Preview of Visual Studio 11: New IDE Features
As Microsoft reveals details of the forthcoming Visual Studio 11, language enhancements are not the only improvements being made. The IDE itself will be receiving its own set of new and improved features as discussed recently by S. Somasegar, Vice President of Microsoft's Developer Division.
Microsoft feels that developers are frequently searching for assemblies, controls, and other common items, and that they could make it easier for these searches to occur. Routine search tasks can now be performed through a search box that has been added throughout the IDE. Developers will be able to use this new control when searching for assembly references, and for commands in Quick Launch dialogs. Keyboard shortcut keys appear next to search results for commands, so that over time a developer may be able to remember how to access commonly used commands directly.
The compilation Error List Window and the Solution Explorer will also include a built-in search box. Besides improving ease-of-use, this focus on search also intends to increase productivity. For example, debugging multithreaded code with the Parallel Watch dialog benefits from the search enhancements as it allows the developer to focus on specific threads by filtering with Boolean expressions.
The push to reduce the number of dialogs onscreen extends to the “Find” functionality. Upon calling Find, an integrated control appears in the editor window and immediately begins highlighting text that matches the search criteria in real-time. The use of regular expressions in this control is also supported allowing for more advanced search requests.
A feature of particular importance to development teams that are working in a cost-conscious or mixed-generation Visual Studio environment is the inclusion of a feature called “project round-tripping”. This is Microsoft's term for Visual Studio 11's ability to open a software project created under Visual Studio 2010 SP1, make changes under Visual Studio 11, and then reopen the project in Visual Studio 2010 SP1. This allows developers to take advantage of the new IDE features of Visual Studio 11 without harming legacy interoperability with developers unable or unwilling to upgrade from Visual Studio 2010 SP1. Note that maintaining this compatibility requires developers using Visual Studio 11 to not incorporate any new language features into the project. For example, if a legacy C# project is retargeted to use .NET Framework 4.5, project compatibility with Visual Studio 2010 SP1 will be lost.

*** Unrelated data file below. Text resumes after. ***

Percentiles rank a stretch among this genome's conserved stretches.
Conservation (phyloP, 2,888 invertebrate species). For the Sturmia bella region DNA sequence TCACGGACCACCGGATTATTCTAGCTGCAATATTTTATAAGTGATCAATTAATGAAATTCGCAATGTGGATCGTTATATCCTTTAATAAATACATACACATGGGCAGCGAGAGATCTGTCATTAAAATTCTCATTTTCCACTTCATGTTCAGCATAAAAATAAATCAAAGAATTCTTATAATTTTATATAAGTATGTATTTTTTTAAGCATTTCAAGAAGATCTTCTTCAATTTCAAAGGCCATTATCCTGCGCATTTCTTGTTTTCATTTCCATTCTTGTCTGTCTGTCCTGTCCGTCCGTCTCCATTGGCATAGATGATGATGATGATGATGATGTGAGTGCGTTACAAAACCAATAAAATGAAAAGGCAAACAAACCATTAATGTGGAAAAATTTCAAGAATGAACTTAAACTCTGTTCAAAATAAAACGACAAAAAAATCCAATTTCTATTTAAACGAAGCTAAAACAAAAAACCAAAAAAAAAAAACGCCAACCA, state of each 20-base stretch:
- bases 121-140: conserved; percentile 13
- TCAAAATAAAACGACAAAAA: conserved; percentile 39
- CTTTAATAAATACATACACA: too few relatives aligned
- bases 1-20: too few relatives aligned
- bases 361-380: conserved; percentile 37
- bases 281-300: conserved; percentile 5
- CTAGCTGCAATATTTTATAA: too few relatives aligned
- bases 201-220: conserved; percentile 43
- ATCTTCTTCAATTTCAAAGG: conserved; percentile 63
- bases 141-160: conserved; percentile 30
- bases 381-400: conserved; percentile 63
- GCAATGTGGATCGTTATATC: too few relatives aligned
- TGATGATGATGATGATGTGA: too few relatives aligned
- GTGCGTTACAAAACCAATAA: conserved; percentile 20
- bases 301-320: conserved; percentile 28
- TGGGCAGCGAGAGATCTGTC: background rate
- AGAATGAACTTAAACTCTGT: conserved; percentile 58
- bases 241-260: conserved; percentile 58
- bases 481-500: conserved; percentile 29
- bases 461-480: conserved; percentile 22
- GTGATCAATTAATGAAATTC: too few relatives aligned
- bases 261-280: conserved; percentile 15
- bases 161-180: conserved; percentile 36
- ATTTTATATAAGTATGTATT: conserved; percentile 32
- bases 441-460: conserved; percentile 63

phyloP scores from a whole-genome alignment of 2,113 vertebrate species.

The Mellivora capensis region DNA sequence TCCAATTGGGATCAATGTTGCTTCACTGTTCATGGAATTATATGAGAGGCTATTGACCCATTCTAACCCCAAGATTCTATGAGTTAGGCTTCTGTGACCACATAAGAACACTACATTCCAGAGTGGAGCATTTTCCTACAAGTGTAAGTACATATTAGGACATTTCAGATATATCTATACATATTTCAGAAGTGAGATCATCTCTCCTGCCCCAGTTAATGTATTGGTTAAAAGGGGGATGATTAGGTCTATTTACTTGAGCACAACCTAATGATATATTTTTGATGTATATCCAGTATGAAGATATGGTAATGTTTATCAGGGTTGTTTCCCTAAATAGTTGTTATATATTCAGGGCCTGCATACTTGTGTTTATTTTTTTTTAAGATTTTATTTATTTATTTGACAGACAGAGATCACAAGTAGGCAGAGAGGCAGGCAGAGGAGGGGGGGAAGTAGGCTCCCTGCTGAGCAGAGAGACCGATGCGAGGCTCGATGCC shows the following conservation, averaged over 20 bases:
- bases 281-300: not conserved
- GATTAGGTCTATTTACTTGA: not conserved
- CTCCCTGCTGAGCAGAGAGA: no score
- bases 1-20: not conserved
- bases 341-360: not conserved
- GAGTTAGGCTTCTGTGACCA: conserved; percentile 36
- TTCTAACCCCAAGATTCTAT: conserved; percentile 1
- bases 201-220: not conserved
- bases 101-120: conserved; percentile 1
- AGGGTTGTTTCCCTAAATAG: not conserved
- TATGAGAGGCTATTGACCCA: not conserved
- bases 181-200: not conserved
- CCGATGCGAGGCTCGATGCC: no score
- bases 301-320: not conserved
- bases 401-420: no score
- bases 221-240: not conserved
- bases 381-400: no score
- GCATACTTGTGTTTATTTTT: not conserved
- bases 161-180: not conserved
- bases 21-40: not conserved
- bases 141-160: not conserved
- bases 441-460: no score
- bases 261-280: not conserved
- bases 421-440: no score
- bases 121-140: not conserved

Language specific IDE improvements
Visual Studio 11 will include enhanced language support for all top tier languages in an effort to provide developers with all that the IDE offers regardless of the language used. Visual Studio 2010 gave C# and Visual Basic developers the capability of reference highlighting in the editor. Visual Studio 11 now extends that benefit to C++. Meanwhile Visual Basic will receive support for its own Call Hierarchy window. Previously available in Visual Studio 2011 for only C++/C#, Call Hierarchy allows developers to “...see the calls to and from any selected method, property, or constructor”. This improves the navigation of large projects and makes it easier to understand how a method/property/constructor is used throughout a project.
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